Lastly, implementing a new work schedule may incur initial transition costs, such as setting up new communication systems or restructuring shifts. While these costs may be temporary, they must be carefully considered during the planning phase.

Readiness Assessment for Businesses

Before adopting a four-day workweek, businesses must conduct a thorough readiness assessment to determine if they are equipped for such a change.

Gathering feedback from employees is essential to gauge their interest and willingness to adapt to a four-day workweek. This will help identify potential challenges and ensure buy-in from the workforce. Analyzing the various job roles within the organization is crucial to identifying which ones can adapt to a compressed workweek. Certain positions may require 24/7 availability, while others might be suitable for flexible schedules.

Conducting a productivity analysis can provide insights into how employees utilize their time during the current workweek. This data can be used to identify areas where improvements can be made to optimize performance. Assessing the company's communication and collaboration tools is necessary to ensure seamless connectivity and efficiency, especially if employees are working from different locations or on different schedules.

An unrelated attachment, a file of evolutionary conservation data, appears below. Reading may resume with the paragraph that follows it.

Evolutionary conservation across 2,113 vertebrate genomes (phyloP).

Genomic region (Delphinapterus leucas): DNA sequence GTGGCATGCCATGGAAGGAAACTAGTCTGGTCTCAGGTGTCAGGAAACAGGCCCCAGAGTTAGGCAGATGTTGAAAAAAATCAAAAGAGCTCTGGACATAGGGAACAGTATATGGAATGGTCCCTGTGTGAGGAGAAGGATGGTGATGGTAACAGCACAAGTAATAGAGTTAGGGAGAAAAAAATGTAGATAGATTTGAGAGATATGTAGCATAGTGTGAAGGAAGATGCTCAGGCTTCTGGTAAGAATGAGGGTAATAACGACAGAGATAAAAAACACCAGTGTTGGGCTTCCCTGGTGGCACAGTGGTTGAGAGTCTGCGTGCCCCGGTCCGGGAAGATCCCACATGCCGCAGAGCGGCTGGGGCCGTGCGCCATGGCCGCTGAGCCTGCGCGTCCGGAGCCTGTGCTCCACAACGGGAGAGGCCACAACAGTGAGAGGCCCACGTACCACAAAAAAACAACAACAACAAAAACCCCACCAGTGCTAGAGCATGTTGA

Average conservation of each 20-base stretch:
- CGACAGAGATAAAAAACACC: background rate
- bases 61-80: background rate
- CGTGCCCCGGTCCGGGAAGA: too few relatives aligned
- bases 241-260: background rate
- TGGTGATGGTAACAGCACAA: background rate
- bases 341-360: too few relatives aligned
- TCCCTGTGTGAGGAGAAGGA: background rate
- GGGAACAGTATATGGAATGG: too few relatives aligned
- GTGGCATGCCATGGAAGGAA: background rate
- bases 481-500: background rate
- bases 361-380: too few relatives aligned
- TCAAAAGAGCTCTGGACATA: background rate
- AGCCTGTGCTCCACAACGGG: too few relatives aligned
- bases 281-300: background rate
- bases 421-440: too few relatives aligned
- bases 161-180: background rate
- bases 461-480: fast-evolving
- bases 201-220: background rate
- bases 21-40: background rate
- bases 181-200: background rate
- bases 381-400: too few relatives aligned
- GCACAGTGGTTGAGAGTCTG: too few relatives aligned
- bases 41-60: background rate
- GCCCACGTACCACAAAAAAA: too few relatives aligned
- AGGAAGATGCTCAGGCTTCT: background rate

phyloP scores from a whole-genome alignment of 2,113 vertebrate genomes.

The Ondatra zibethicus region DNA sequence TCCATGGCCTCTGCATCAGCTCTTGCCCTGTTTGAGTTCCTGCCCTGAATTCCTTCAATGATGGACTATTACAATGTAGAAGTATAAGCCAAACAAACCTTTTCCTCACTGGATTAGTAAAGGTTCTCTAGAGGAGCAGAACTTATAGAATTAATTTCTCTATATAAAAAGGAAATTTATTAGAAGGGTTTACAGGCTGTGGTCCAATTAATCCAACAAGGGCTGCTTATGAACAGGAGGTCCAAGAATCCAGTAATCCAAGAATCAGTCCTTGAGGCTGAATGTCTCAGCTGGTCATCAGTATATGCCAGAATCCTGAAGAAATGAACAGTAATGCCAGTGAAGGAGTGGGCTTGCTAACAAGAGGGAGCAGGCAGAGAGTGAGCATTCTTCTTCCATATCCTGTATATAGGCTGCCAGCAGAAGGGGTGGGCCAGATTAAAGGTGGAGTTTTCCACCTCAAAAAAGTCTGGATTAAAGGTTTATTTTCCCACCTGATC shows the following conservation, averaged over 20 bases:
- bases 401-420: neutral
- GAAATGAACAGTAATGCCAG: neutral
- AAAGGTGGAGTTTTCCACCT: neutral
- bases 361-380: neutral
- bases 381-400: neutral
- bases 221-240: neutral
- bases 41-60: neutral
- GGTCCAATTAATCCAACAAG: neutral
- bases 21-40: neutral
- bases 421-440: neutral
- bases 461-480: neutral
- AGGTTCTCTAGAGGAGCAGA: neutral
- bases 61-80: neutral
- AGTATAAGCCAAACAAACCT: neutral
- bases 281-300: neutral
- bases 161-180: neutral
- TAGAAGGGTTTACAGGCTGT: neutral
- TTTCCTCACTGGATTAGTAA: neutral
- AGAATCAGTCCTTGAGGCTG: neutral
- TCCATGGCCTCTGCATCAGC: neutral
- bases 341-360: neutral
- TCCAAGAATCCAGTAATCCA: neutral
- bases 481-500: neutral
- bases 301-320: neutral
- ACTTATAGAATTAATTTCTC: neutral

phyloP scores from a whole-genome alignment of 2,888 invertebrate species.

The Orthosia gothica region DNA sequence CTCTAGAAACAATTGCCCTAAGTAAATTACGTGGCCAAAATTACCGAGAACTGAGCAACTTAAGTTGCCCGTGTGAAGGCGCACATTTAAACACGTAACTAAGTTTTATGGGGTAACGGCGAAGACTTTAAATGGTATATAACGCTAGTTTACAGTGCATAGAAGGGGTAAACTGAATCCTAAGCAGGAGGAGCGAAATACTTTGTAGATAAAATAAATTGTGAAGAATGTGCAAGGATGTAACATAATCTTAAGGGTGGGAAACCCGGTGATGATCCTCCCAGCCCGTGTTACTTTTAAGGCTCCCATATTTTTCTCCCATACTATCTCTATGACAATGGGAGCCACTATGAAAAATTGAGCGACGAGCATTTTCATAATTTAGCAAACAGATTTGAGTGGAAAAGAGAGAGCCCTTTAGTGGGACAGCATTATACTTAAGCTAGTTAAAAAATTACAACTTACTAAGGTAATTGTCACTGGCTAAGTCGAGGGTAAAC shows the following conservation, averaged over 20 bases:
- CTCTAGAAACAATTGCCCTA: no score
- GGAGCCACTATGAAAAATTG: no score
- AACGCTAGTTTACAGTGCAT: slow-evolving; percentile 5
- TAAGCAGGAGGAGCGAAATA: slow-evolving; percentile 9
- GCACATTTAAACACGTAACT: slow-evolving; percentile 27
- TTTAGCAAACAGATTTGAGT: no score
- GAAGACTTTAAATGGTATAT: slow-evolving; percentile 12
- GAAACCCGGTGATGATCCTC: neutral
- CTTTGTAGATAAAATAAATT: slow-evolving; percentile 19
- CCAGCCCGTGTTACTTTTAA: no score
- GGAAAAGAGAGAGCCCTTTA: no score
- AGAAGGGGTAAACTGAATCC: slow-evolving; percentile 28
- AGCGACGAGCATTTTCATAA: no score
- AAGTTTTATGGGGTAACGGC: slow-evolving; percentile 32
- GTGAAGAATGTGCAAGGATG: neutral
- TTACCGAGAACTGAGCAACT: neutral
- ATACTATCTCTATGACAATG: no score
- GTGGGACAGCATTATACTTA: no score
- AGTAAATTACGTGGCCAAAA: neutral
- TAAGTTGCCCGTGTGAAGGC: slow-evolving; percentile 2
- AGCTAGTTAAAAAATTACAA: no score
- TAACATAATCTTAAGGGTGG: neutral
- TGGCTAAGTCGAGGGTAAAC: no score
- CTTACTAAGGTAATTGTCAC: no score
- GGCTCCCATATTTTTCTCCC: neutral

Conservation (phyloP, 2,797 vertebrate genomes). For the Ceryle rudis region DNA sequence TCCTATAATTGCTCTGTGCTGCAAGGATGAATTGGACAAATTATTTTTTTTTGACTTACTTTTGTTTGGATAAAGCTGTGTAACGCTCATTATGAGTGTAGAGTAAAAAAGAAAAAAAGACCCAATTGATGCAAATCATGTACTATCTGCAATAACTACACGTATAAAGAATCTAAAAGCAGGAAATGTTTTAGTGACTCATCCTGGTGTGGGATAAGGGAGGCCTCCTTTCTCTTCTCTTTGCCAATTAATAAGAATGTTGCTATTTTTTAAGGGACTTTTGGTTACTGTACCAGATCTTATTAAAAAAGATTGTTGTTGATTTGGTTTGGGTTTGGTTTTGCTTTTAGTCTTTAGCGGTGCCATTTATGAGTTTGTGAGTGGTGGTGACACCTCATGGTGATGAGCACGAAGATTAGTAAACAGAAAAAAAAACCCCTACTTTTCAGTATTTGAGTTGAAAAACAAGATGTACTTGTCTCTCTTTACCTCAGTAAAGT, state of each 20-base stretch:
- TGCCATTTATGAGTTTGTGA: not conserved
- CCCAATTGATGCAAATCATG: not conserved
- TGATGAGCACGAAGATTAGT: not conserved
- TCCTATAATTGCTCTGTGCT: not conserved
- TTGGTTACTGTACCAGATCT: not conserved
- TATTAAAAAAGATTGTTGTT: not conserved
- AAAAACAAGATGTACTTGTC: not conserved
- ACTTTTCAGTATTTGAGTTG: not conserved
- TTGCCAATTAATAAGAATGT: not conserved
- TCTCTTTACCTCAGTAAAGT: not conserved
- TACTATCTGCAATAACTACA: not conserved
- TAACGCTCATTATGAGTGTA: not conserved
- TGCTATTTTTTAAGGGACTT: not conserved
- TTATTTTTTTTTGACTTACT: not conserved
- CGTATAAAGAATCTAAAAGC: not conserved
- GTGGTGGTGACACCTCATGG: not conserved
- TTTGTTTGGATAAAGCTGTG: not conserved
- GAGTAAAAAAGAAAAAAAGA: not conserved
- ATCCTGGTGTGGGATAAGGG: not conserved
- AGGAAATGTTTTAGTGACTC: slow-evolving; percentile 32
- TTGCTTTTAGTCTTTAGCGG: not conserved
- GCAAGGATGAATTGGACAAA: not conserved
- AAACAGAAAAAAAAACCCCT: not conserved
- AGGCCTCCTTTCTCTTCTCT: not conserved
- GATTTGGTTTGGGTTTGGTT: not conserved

Lastly, a pilot program with a smaller group of employees can be an effective way to assess the feasibility and impact of a four-day workweek before a full-scale rollout. This allows businesses to identify and address potential issues on a smaller scale before implementing the change company-wide.


In conclusion, the concept of a four-day workweek has gained momentum as a potential solution to address work-life balance issues and boost employee well-being and productivity. While businesses might face challenges during the transition, thorough planning, employee engagement, and data-driven decisions can pave the way for successful adoption. As society continues to evolve, the four-day workweek presents a compelling opportunity for businesses to enhance their workforce's overall happiness and productivity.


As published in The Manila Times, dated 09 August 2023